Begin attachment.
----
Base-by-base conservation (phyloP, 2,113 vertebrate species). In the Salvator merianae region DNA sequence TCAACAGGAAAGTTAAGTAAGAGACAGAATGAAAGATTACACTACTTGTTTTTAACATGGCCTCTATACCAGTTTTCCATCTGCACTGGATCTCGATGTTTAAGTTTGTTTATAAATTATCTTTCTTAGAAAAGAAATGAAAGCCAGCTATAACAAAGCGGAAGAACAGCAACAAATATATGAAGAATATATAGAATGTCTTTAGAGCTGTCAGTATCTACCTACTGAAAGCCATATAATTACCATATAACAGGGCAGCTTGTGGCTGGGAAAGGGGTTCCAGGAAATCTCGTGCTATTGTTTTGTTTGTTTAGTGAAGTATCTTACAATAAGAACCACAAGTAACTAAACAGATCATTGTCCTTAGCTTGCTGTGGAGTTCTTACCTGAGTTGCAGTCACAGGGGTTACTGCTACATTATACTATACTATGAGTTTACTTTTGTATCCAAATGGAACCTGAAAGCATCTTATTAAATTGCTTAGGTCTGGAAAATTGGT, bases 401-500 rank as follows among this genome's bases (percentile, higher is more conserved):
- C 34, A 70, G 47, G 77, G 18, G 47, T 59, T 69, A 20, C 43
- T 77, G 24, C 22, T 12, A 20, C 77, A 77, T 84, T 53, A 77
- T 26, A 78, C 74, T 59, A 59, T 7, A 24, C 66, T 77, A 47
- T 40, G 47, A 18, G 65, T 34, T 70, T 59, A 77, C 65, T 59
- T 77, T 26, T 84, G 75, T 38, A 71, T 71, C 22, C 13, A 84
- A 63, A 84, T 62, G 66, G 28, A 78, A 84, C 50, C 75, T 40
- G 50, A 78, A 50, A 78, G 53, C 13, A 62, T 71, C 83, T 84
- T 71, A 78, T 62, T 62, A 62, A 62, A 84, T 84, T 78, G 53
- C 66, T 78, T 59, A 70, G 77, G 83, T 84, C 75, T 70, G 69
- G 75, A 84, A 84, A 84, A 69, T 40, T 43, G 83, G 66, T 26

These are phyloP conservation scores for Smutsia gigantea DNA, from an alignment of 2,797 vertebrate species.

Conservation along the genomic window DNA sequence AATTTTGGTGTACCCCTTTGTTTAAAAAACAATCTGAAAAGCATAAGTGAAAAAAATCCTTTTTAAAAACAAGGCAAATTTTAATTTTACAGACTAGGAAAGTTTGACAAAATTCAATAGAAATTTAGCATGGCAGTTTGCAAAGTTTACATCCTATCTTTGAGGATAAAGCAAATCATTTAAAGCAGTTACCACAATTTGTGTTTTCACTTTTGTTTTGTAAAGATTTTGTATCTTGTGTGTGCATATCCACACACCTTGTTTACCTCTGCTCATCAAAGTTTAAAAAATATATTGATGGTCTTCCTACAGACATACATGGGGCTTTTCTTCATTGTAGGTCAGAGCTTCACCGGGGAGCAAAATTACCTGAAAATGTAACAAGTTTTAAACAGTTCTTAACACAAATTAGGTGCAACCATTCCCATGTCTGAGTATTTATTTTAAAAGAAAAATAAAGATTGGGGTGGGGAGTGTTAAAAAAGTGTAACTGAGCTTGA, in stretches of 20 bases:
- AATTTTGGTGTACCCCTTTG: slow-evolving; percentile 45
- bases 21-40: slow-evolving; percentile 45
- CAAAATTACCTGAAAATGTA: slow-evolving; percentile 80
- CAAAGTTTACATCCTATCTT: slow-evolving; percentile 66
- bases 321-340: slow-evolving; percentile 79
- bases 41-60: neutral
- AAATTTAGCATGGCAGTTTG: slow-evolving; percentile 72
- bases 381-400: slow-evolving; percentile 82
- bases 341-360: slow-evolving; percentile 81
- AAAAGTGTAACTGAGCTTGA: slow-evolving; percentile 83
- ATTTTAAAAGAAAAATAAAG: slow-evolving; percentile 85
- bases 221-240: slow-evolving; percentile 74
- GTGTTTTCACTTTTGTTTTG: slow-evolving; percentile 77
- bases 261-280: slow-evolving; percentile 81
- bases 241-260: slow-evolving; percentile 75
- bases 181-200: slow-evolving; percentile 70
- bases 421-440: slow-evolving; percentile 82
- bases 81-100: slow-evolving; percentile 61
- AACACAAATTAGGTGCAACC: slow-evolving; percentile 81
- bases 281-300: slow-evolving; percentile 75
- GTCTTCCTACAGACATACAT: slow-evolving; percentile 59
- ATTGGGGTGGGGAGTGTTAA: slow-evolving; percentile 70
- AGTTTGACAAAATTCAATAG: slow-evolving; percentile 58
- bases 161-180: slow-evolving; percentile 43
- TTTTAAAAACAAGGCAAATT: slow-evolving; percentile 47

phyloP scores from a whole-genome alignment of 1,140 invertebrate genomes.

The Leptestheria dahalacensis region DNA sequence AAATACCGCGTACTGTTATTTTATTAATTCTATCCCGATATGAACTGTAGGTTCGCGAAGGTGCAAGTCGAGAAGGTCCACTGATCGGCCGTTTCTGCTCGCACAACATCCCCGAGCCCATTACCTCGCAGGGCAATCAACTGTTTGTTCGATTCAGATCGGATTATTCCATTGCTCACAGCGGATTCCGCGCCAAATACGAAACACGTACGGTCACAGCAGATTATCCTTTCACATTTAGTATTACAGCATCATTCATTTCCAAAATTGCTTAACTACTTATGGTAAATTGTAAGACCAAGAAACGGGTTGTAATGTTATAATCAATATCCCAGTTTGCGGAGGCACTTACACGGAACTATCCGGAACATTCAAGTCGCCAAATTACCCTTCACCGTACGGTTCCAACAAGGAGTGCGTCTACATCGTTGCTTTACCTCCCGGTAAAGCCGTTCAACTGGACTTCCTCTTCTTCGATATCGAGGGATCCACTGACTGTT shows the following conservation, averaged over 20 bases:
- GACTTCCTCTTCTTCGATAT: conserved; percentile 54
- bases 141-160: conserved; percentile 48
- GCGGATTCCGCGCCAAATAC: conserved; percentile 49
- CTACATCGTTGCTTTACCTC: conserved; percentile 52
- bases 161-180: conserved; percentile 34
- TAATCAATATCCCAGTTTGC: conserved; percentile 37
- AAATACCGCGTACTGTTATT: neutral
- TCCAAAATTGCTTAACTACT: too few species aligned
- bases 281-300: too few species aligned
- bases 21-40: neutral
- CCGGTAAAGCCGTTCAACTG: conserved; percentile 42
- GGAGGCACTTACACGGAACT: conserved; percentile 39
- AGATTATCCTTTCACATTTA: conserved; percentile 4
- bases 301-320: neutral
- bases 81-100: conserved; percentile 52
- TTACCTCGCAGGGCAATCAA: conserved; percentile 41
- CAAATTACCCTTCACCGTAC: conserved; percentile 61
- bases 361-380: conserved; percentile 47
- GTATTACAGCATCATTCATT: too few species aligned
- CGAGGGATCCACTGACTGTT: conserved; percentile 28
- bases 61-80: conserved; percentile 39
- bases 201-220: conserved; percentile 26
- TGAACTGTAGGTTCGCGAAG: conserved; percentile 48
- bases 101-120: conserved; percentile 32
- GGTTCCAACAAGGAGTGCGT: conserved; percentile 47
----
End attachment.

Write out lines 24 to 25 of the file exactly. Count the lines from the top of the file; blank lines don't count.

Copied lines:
- ATTTTAAAAGAAAAATAAAG: slow-evolving; percentile 85
- bases 221-240: slow-evolving; percentile 74